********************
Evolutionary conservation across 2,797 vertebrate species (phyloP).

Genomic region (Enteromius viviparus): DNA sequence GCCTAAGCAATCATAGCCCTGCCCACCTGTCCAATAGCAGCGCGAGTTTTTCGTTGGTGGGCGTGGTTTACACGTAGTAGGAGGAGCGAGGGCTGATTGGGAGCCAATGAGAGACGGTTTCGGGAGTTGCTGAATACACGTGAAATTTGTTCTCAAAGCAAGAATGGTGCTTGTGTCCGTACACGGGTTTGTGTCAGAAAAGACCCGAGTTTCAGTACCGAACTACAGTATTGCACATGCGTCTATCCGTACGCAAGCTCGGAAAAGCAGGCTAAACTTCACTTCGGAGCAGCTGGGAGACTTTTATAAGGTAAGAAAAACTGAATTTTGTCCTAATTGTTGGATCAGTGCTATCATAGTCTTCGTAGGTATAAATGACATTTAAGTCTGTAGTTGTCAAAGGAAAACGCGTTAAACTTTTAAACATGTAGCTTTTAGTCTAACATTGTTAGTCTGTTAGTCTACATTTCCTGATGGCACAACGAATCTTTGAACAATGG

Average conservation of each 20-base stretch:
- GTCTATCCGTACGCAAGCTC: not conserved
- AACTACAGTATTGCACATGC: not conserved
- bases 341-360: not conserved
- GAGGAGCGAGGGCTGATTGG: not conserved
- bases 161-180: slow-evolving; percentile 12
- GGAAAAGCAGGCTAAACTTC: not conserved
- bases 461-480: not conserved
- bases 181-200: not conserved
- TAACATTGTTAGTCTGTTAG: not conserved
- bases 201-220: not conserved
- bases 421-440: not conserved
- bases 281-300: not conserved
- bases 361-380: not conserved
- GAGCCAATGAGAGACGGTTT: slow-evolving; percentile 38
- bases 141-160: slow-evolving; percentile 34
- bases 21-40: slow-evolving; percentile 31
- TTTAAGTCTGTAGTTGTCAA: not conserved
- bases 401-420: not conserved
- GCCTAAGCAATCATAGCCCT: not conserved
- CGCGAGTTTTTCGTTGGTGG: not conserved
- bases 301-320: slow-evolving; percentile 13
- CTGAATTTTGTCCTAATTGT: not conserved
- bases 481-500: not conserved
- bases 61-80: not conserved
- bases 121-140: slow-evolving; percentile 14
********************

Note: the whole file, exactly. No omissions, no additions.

Evolutionary conservation across 2,797 vertebrate species (phyloP).

Genomic region (Enteromius viviparus): DNA sequence GCCTAAGCAATCATAGCCCTGCCCACCTGTCCAATAGCAGCGCGAGTTTTTCGTTGGTGGGCGTGGTTTACACGTAGTAGGAGGAGCGAGGGCTGATTGGGAGCCAATGAGAGACGGTTTCGGGAGTTGCTGAATACACGTGAAATTTGTTCTCAAAGCAAGAATGGTGCTTGTGTCCGTACACGGGTTTGTGTCAGAAAAGACCCGAGTTTCAGTACCGAACTACAGTATTGCACATGCGTCTATCCGTACGCAAGCTCGGAAAAGCAGGCTAAACTTCACTTCGGAGCAGCTGGGAGACTTTTATAAGGTAAGAAAAACTGAATTTTGTCCTAATTGTTGGATCAGTGCTATCATAGTCTTCGTAGGTATAAATGACATTTAAGTCTGTAGTTGTCAAAGGAAAACGCGTTAAACTTTTAAACATGTAGCTTTTAGTCTAACATTGTTAGTCTGTTAGTCTACATTTCCTGATGGCACAACGAATCTTTGAACAATGG

Average conservation of each 20-base stretch:
- GTCTATCCGTACGCAAGCTC: not conserved
- AACTACAGTATTGCACATGC: not conserved
- bases 341-360: not conserved
- GAGGAGCGAGGGCTGATTGG: not conserved
- bases 161-180: slow-evolving; percentile 12
- GGAAAAGCAGGCTAAACTTC: not conserved
- bases 461-480: not conserved
- bases 181-200: not conserved
- TAACATTGTTAGTCTGTTAG: not conserved
- bases 201-220: not conserved
- bases 421-440: not conserved
- bases 281-300: not conserved
- bases 361-380: not conserved
- GAGCCAATGAGAGACGGTTT: slow-evolving; percentile 38
- bases 141-160: slow-evolving; percentile 34
- bases 21-40: slow-evolving; percentile 31
- TTTAAGTCTGTAGTTGTCAA: not conserved
- bases 401-420: not conserved
- GCCTAAGCAATCATAGCCCT: not conserved
- CGCGAGTTTTTCGTTGGTGG: not conserved
- bases 301-320: slow-evolving; percentile 13
- CTGAATTTTGTCCTAATTGT: not conserved
- bases 481-500: not conserved
- bases 61-80: not conserved
- bases 121-140: slow-evolving; percentile 14